Ben Hallman has an informative piece on who is starting to get relief from the foreclosure fraud settlement. The short answer, despite incentives to write down loans in the first year of the program, is not that many people. But direct confrontation efforts are having some success.
|By: David Dayen Tuesday June 12, 2012 3:30 pm|
|By: David Dayen Sunday June 3, 2012 12:57 pm|
Charlie Engle today. Engle is a marathoner who participated in a liar loan during the housing bubble. The IRS – really one vindictive agent of the IRS – tracked him down, searched through his garbage, sent an undercover agent with a wire to get him to admit guilt, and coming up empty on any tax violations, prosecuted him for the liar loans. It turned out that the mortgage broker inflated his income on the loan document after the fact. But Charlie Engle, not the broker, was prosecuted, and sent to jail. He gets out this week, still burdened with a felony record and five years of probation.
Nocera makes a very provocative but accurate point about how the Justice Department has conducted itself during the aftermath of the financial crisis. It’s not just about avoiding any prosecutions for the top Wall Street executives whose fraud led to the crisis; it’s about making up for that through prosecutions of the bit players.
|By: Cynthia Kouril Saturday May 26, 2012 1:59 pm|
Ah, so much fraud and conflict of interest packed into such a small package!
|By: David Dayen Friday May 25, 2012 10:24 am|
Persistent criticism of the sluggish securitization fraud task force formed early this year to investigate Wall Street has led to more PR. Now one of the co-chairs of the Residential Mortgage Backed Securities (RMBS) working group, New York Attorney General Eric Schneiderman, has decided to act like he needs more help, after months of official statements that the investigation was proceeding at an acceptable pace.
|By: David Dayen Tuesday May 8, 2012 8:15 am|
Bank of America says it began mailing notices to their borrowers about principal reduction opportunities under the foreclosure fraud settlement. Recall that BofA inked a side deal on the settlement that would allow them to extinguish an additional $850 million of the cash penalties by reducing loan balances more deeply than called for in the settlement. At the time it was announced, the thinking was that BofA could avoid that $850 million by reducing balances on loans it didn’t actually own, and now that seems likely to happen.
|By: David Dayen Wednesday April 11, 2012 7:45 am|
New York Attorney General Eric Schneiderman renewed his work on behalf of investors in the $8.5 billion Bank of America mortgage backed securities settlement yesterday. He filed papers with the New York state Supreme Court (a trial level court in New York), seeking to intervene in the case. His intervention begins to show the limiting effects of the broader mortgage fraud settlement.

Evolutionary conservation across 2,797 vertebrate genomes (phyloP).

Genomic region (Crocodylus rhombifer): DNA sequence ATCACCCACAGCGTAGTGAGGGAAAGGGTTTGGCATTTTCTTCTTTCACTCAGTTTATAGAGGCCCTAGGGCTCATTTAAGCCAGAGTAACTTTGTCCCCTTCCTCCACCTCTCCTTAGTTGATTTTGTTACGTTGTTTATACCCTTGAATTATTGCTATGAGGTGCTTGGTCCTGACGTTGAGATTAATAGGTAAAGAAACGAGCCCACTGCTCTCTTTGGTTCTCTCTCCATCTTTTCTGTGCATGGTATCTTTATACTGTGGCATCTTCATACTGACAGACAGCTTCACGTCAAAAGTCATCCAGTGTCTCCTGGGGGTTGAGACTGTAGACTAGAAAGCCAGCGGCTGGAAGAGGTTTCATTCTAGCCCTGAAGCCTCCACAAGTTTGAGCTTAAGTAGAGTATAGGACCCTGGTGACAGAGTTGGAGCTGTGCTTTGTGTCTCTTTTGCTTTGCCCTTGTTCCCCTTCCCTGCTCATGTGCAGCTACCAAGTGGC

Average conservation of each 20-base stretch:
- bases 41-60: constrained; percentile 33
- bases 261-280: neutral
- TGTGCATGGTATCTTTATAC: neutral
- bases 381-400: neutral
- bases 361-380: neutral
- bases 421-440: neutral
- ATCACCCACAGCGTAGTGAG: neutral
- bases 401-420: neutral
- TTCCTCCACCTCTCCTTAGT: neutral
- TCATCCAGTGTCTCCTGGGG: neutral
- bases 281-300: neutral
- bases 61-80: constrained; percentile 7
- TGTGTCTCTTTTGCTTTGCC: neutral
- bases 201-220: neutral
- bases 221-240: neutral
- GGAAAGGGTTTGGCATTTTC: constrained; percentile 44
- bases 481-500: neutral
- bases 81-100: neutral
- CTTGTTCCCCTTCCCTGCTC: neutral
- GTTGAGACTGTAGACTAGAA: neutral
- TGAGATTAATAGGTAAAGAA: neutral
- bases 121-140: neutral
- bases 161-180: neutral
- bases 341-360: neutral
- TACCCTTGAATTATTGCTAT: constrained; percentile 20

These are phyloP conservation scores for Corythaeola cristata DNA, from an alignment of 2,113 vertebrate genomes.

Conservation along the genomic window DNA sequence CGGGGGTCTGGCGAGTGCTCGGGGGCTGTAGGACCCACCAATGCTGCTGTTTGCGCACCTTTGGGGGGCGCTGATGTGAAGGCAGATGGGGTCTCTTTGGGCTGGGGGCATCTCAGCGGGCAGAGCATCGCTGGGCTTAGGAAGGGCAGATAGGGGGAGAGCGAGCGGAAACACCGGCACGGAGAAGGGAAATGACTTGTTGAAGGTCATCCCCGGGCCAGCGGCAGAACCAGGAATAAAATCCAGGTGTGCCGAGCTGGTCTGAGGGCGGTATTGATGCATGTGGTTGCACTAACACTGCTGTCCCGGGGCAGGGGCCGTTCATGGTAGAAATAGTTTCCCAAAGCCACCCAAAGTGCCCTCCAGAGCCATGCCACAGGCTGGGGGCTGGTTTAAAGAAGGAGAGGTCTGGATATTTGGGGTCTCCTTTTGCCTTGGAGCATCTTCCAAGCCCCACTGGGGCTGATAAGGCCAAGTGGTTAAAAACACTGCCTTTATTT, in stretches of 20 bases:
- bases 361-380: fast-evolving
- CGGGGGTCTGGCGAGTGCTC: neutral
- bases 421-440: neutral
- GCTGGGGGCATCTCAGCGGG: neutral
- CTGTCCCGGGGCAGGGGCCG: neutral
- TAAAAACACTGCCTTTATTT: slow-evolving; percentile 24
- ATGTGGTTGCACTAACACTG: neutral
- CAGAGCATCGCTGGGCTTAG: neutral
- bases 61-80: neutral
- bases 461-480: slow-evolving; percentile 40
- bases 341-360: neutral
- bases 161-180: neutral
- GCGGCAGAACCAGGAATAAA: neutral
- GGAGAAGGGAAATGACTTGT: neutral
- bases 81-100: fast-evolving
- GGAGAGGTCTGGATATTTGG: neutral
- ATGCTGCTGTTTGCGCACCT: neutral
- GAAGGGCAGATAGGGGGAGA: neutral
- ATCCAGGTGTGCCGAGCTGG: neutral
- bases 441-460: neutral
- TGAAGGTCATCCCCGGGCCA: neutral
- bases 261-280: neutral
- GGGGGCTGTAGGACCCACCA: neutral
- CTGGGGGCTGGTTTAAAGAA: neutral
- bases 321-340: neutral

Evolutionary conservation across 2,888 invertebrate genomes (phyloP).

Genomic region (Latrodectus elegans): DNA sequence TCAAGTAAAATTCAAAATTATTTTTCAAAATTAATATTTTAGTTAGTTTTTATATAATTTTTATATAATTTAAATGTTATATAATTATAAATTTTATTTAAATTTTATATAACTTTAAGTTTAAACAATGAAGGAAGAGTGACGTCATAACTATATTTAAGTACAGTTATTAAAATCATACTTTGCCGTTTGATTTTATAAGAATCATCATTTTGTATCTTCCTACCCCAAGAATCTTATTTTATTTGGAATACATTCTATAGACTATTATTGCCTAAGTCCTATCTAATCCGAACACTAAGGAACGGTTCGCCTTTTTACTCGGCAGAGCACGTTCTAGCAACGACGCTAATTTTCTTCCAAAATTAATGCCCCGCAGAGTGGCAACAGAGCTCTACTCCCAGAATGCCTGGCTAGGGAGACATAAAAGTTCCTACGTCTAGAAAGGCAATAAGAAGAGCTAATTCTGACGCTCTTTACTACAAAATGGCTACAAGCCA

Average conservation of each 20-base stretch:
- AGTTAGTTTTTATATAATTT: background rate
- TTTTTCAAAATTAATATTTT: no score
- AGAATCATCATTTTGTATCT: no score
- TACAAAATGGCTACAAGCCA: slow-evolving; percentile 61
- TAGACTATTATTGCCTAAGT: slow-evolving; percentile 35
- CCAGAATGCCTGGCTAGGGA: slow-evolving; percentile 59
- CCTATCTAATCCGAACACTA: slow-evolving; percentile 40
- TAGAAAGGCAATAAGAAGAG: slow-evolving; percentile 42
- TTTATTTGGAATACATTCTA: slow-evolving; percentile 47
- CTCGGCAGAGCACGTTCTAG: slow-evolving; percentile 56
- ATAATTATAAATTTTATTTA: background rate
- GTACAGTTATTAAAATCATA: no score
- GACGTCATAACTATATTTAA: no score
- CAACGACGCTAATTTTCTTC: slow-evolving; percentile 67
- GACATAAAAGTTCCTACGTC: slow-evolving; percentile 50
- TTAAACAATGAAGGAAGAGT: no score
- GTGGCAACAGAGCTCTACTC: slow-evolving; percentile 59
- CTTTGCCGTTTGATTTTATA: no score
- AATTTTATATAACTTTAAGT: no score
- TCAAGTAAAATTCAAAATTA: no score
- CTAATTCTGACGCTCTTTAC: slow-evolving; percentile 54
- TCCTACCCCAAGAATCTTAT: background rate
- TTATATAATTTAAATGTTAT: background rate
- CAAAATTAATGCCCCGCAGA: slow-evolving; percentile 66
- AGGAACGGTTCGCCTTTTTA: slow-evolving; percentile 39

|By: David Dayen Wednesday April 4, 2012 8:50 am|
In the Bank of America/Bank of New York Mellon settlement with investors on mortgage-backed securities deficiencies, it appeared the banks were getting the upper hand with a friendly state judge, and some of the objections to the settlement from outside investors were struck down. But that all ended yesterday, when a US District Court judge allowed one lawsuit against Mellon to go forward in federal court, opening a new path.
|By: David Dayen Tuesday March 13, 2012 6:30 pm|
One of the things I looked at in an earlier installment of the foreclosure fraud settlement documents is how banks can satisfy their obligations by modifying mortgages they don’t own. HUD again tried to push back on this with a blog post about “myths v. facts” in the mortgage settlement. But it seems they’ve confused the issue, and investors who could be hurt by paying for the banks settlement credits don’t agree either.
|By: David Dayen Tuesday March 13, 2012 9:15 am|
Part II in this series discusses credits the banks get towards meeting their multi-billion dollar settlement obligations. The federal government and state AGs want you to assume that means a set amount of principal reductions that the banks will grant. But in reality, the banks can employ a variety of non-modification strategies to receive credit toward the settlement, including a number of routine actions they would probably undertake whether or not there was a settlement in place.
|By: David Dayen Friday March 9, 2012 7:32 am|
I mentioned yesterday, when reporting on the whistleblower allegations of Bank of America defrauding HAMP, that the bank made some sort of side deal in the foreclosure fraud settlement that would deliver deeper relief to a certain subset of borrowers. What was not reported was that this will get BofA off the hook for $850 million of their obligation.